Being one of few HBCU women’s institutions, Bennett College has never steered away from making progressive moves for the benefit of its student body. Now with the hiring of new academic affairs Vice President Dr. Laura Colson, yet another step has been made to stay ahead of the curve. Learn more about the 2-time HBCU VP in the release from Bennett below!
When Dr. Colson received the call that she had been selected for the position of vice president of academic affairs at Bennett, she felt “…beyond elated by this opportunity to serve a community of bright young women.”
“With the announcement of our new strategic direction—a Blueprint for HERstory—we were looking for a vice president who was ready, willing, able to embrace and help co-create the Blueprint,” says Suzanne E. Walsh, president of Bennett College. The college’s new strategic direction includes creating a healthy, whole student experience—an idea evidenced throughout Colson’s career.
“Dr. Colson has demonstrated leadership in innovation, e-learning, expanding access for marginalized and often ignored student populations, championing faculty professional development, and focus on creating a student-centered environment. She is a great fit for Bennett College at this pivotal moment of reinvention,” Walsh said.
Known for her holistic approach, Colson’s ability to integrate and reinforce a culture of connection and engagement among students set her apart from the other candidates who applied for the vice president of academic affairs job.
Perhaps that’s because for Colson, reinvention isn’t just a theoretical exercise. Her understanding of students’ needs is informed by her own experiences overcoming obstacles. “The past couple of years, I have experienced many personal challenges and transitions, and I have emerged a better person, educator and leader on the other side. For me, anti-fragility is not a mere abstract concept but is demonstrated in my personal and professional journey,” said Colson. She understands that being able to work through challenges and come to a place of self-acceptance is critical to the kinds of breakthroughs students need to make to be successful in college and beyond.
“I believe we truly have to go through things, to come out on the other side with clarity on our purpose. To go through something, you are met with trials, hurt, regrets, obstacles, uncertainty, guilt, and heartbreak,” Colson said.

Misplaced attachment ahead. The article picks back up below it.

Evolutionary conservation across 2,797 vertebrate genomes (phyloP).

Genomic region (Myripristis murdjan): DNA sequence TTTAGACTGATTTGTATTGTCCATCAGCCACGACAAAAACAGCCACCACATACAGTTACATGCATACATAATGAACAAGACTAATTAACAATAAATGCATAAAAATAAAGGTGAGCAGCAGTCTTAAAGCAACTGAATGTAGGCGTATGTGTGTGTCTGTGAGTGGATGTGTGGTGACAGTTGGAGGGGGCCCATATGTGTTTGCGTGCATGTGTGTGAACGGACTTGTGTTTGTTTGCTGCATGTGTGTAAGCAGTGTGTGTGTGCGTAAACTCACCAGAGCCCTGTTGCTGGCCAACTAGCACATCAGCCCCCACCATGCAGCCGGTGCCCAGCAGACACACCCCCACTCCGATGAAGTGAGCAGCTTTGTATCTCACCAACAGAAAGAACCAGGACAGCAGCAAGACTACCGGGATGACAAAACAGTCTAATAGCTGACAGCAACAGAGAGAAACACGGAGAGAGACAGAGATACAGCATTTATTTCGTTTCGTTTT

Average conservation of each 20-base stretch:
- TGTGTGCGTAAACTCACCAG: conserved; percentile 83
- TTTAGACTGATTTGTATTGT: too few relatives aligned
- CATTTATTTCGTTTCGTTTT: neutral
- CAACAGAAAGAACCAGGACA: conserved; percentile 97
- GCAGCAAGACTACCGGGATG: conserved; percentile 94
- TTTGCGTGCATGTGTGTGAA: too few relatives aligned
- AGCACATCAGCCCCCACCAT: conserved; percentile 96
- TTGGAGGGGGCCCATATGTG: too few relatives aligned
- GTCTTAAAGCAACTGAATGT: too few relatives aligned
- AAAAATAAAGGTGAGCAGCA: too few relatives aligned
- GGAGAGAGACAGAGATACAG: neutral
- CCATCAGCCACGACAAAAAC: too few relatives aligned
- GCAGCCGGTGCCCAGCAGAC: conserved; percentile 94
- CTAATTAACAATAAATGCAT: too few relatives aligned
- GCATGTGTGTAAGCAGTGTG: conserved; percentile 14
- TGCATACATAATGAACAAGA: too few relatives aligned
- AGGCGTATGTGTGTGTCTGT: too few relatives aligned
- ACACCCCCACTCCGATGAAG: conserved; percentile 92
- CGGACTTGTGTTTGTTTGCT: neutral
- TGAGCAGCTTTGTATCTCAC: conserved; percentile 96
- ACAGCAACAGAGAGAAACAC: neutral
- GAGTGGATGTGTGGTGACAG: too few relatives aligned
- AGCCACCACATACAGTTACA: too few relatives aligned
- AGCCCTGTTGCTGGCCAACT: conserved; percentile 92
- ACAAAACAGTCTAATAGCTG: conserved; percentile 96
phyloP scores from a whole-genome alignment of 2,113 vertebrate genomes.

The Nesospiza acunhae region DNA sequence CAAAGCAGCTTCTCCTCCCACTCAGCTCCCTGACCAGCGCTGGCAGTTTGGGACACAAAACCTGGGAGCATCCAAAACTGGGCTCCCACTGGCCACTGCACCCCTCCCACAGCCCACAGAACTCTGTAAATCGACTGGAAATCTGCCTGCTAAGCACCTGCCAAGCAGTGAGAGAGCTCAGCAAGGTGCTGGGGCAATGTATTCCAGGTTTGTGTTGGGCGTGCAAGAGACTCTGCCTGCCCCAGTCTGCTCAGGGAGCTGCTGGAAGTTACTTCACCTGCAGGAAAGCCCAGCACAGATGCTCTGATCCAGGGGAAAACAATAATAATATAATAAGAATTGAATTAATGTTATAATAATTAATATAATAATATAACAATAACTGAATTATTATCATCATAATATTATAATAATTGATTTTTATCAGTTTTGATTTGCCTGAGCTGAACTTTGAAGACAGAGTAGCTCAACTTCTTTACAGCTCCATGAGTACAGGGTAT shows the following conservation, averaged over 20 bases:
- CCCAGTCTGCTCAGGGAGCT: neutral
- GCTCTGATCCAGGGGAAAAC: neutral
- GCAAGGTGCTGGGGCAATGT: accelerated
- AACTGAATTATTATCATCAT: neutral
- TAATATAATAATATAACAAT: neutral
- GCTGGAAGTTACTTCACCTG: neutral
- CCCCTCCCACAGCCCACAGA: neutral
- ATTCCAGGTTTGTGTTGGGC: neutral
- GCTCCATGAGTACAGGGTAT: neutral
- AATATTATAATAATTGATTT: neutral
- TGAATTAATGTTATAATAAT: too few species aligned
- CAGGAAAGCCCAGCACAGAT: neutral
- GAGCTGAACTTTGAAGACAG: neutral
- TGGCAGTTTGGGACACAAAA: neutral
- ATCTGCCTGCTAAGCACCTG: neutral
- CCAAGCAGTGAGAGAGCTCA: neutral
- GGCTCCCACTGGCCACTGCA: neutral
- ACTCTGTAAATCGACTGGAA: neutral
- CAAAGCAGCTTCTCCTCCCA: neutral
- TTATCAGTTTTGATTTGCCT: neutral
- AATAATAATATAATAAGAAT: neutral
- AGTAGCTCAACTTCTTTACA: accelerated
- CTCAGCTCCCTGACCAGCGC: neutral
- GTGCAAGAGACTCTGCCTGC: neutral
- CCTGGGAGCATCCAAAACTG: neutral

Colson comes to Bennett from her position as associate vice president for academic affairs at Johnson C. Smith University, where she has been since 2005. There, Dr. Colson successfully instituted online degree programs. Most recently, she worked on a cross-functional team to transition the campus to online learning and then prepare for the reopening of school during the pandemic. She’s proven that she knows how to act fast, be nimble, and problem-solve.
She says she thrived working with faculty and staff in the volatile, uncertain, complex, and ambiguous environment and cultivated a transformational culture. Those are the skills needed to help guide Bennett into its new envisioned future.
When she officially joins Bennett on July 1, Colson hopes to continue building a culture in which students can experience growth and positive transformation and development. She wants to see more Belles launch into their roles as scholars and global leaders in social justice, civil rights, and social mobility. She’s looking forward to experiencing that transformation first-hand.
“Bennett has given me a second chance at a new life to reset, reengage, and recenter my focus on what is meant for me professionally and personally,” said Colson. “Having the opportunity to impart wisdom into other women is a calling I am ready to embrace, and the first step is meeting Bennett students where they are and making sure they successfully hit their mark of academic, professional, and personal growth.”
Colson earned a Bachelor of Arts in education from the University of North Carolina at Chapel Hill and a Master of Education degree in curriculum and supervision from the University of North Carolina at Charlotte. She successfully defended and published her dissertation entitled: “First-Generation Freshman College Students: Factors Impacting Retention for the Subsequent Year” to complete a Doctor of Education in curriculum and instruction from Gardner-Webb University in Boiling Springs, North Carolina.
Bennett is on the move, and I am proud to be part of history, to serve as the next vice president for academic affairs, integrating an efficient and effective flow of institutional change,” Colson continued.